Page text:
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The Latino Vote Isn’t Monolithic, But Their Political Treatment Unites Them

Tom Pratt
Flickr - Creative Commons
Participants at an immigration rally held at the Colorado Capitol ahead of the 2006 election. While immigration continues to be a unifying political position, Latino voters are as nuanced as the rest of the voting population.

When politicians open their campaigns, they often consider how to cluster the U.S. population into smaller groups. That way, they can target the votes they need to win.

For example, politicians might support women’s access to contraception to rally the young, unmarried women’s vote. Or they might speak against same-sex marriage legislation to gain support from social conservatives.

Yet there’s a moment when these groups become problematic and ineffective. Not every conservative wishes to ban gay marriage. Not every woman is pro-choice. Not every Latino ranks immigration reform as a top priority.

“Everybody has this really complex multi-faceted identity,” says Celeste Montoya, an associate professor in the Women and Gender Studies department at the University of Colorado-Boulder, who studies what motivates people to become political activists.

The Latino population varies widely, just like the American population at large. Some are women; some are men. They could be rich or poor. Some have have legacies in the U.S. that reach back hundreds of years. Others arrived more recently.

“Some of this anti-immigration rhetoric has really served to unify a group that has a lot that normally might divide it,” says Montoya. “It’s manifested in these really anti-Latino ways.”

She points to the legislation in Arizona about identification requirements. Even if the law asked everyone to provide proof of citizenship, it meant that people treated Latinos with more suspicion.

Montoya sees the same thing with voter fraud initiatives. This election, she’s been asked to send in photo identification to verify her signature on her mail-in ballot, even though the only reason she might get flagged is her name.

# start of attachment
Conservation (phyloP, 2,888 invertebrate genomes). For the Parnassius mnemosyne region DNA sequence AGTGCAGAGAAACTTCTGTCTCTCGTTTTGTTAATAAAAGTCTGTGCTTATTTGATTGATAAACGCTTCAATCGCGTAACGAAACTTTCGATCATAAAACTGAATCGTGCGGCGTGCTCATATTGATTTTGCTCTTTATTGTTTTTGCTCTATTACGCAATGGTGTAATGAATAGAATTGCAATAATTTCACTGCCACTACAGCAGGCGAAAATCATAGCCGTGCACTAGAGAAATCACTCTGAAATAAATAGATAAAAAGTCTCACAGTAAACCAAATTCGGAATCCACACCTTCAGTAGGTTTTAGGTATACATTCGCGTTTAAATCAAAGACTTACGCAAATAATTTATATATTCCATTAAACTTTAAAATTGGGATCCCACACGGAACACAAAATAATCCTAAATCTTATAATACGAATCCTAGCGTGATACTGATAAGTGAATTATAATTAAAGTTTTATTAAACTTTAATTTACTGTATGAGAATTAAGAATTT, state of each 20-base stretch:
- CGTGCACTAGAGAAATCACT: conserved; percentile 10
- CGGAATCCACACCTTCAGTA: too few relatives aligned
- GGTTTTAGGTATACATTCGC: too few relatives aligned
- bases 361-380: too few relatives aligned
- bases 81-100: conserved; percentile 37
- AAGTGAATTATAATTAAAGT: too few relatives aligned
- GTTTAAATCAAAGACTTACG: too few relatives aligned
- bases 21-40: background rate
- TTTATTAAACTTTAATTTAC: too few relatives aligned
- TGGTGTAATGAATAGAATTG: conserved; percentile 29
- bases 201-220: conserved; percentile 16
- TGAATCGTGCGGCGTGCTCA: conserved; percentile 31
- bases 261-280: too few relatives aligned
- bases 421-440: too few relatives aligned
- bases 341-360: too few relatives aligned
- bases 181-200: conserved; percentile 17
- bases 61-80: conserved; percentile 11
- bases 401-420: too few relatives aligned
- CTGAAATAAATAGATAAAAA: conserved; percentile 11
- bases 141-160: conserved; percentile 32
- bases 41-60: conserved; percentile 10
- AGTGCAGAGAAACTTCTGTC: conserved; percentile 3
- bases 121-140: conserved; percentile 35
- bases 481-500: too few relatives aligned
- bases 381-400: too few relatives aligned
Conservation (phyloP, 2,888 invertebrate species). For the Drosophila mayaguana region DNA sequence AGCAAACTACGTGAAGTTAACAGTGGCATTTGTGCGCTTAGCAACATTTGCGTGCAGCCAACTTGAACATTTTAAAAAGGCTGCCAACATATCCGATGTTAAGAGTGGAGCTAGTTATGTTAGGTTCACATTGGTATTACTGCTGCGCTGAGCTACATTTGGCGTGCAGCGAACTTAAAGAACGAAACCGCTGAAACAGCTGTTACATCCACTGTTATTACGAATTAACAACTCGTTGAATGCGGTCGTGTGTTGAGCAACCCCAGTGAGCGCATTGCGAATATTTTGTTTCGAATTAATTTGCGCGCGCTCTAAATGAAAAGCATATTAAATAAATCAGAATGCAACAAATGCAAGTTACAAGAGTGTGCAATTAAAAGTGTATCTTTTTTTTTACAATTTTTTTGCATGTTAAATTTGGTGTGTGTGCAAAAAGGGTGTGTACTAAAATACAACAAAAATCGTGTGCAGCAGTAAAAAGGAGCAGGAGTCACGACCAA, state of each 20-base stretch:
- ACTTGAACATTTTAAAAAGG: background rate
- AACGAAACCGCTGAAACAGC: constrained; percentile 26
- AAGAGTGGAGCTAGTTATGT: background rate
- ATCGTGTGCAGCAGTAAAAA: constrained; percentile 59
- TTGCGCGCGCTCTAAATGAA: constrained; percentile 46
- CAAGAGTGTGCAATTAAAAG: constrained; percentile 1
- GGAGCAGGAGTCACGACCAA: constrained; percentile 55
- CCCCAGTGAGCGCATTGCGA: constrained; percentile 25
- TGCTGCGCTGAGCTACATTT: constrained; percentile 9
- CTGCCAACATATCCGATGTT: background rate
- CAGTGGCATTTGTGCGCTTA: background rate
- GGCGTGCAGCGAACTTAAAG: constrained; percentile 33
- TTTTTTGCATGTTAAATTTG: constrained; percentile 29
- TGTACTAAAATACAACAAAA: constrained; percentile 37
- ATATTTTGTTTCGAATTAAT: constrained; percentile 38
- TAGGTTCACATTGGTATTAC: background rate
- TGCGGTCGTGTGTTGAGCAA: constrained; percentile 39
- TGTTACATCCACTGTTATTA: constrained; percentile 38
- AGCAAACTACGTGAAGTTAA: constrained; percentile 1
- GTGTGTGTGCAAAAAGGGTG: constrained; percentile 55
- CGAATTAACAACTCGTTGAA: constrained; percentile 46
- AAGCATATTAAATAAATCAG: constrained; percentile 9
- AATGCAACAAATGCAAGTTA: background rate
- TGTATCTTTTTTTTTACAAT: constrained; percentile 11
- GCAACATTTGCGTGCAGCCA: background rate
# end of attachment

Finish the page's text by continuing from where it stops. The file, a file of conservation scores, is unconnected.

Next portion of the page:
“There's no way to know for sure that that's what drew it, but what else could it be about my signature?” says Montoya. “There's nothing to compare it to!”

So even Latinos who have been here for generations have felt the impacts of anti-immigrant sentiment. This makes it an issue where most Latinos would like reforms.

Angel Saavedra Cisneros, a professor of political science at the University of Texas-Pan American, explains that--save for Asian Americans--Latinos “tend to be much more pro-immigration than any other group.”

Yet this doesn’t mean that immigration is the top priority for all Latinos. Ask any individual, says Saavedra, and that person might care more about education reform or the economy. What’s more, one Latino might have a very different opinion of how to handle each issue than another.

“It's like comparing a gun owner in Colorado to a gun owner in Vermont to a gun owner in Texas,” says Saavedra. “They have very very different views on other things.”

Surprisingly, while it might seem frustrating to be generalized among a whole population of people, some Latinos find that the targeting is a bit empowering.

“It's a sign of the influence that Latinos as a group is having in politics,” says Martín Meráz García, an associate professor in Chicano education at Eastern Washington University. “So I'm encouraged by that, not bothered by it.”

Whether or not the targeting will bring in Latino votes is another question, one that political scientists are hesitant to answer before 2016. First, because there’s a feedback loop happening here: if Latinos form groups in response to targeted campaigns, they make themselves easier to target.

Finally, Latino voters are frustrated with the political system, just like everyone else. President Barack Obama received more than two-thirds of the Latino vote when he won in 2008. The other side of that coin is that 2 million Latinos were deported during Obama’s time in office.

Celeste Montoya says that this discrepancy might be hurting Hillary Clinton in the 2016 race.

“People are realizing that the rhetoric is not always going to unite with the actions,” says Montoya. “The average voter is much more savvy than sometimes they get credit for.”

She says that the first step toward better outreach for these voters is to make each group plural.

“When we talk about Latinos or Latino community, it should be Latino communities,” Montoya says. “If we recognize that, we have a much more accurate representation of reality, and then candidates will be more successful… Their ability to reach those diverse communities will be much more effective.”

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